Engaging in Navon processing prior to face recognition influences recognition performance (Macrae & Lewis, 2002; Perfect, 2003; Weston & Perfect, 2005). Past research has shown that global Navon processing can improve face recognition accuracy whereas local Navon processing impairs it. One explanation, and the dominant one in the literature, is that the Navon letter task elicits holistic and featural processing styles which map onto the holistic and featural processing used in face recognition. However, this theory has not been extensively tested in the literature. This thesis investigates whether processing style can explain the effects caused by the Navon letter task, examining the effects across a variety of recognition tasks such as the composite face task (Young, He'llawell & Hay, 1987) and the change detection task (Leder & Bruce, 2000). In addition, the effects of Navon processing were examined across different recognition tests such as forced choice, old / new and matching presentation formats. Furthermore, the processing style account of Navon processing is based on the Transfer Appropriate Processing (TAP) account of memory (Roediger, 1990). With regards to face recognition this theory suggests that performance depends upon the similarity between encoding and retrieval processes. Therefore, the experiments presented in this thesis also examined the influence of Navon processing on retrieval from memory following manipulations at encoding. The results of nine experiments showed that the effects of Navon processing were not consistent across all experimental situations and that the magnitude of the effect depends upon a number of factors such as the encoding task used, the task used at retrieval and the style of the Navon letters. Whilst some results were consistent with the processing style theory, other findings were not. Therefore, alternative explanations based on spatial frequency and hemispheric asymmetries are provided for the Navon effect.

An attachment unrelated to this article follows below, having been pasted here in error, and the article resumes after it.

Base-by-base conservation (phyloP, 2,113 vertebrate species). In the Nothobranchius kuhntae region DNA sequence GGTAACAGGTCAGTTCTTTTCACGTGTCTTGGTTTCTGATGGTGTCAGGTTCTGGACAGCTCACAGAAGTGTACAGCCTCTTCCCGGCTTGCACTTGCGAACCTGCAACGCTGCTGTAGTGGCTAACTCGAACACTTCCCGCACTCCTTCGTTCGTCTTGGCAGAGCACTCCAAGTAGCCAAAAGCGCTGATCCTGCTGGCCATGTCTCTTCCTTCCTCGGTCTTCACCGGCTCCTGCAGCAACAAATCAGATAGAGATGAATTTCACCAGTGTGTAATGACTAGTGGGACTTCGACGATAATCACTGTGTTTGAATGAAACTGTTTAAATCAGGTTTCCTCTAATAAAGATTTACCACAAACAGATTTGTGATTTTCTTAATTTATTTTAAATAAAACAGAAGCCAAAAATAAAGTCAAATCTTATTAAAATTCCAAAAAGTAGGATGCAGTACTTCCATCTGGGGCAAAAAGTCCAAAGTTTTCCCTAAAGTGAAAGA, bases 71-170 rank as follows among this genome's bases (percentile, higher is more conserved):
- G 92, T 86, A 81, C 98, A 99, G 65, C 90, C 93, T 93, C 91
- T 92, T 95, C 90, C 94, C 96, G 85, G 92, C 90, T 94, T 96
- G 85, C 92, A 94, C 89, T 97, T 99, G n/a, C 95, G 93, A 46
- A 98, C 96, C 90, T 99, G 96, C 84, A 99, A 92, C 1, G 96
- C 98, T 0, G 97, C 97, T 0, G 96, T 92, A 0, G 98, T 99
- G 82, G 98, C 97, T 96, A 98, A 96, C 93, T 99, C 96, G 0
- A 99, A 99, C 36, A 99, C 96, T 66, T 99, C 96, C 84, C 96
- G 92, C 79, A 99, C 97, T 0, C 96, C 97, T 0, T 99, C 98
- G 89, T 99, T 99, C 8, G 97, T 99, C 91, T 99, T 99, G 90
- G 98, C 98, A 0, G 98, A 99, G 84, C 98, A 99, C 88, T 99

Document Type


Publication Date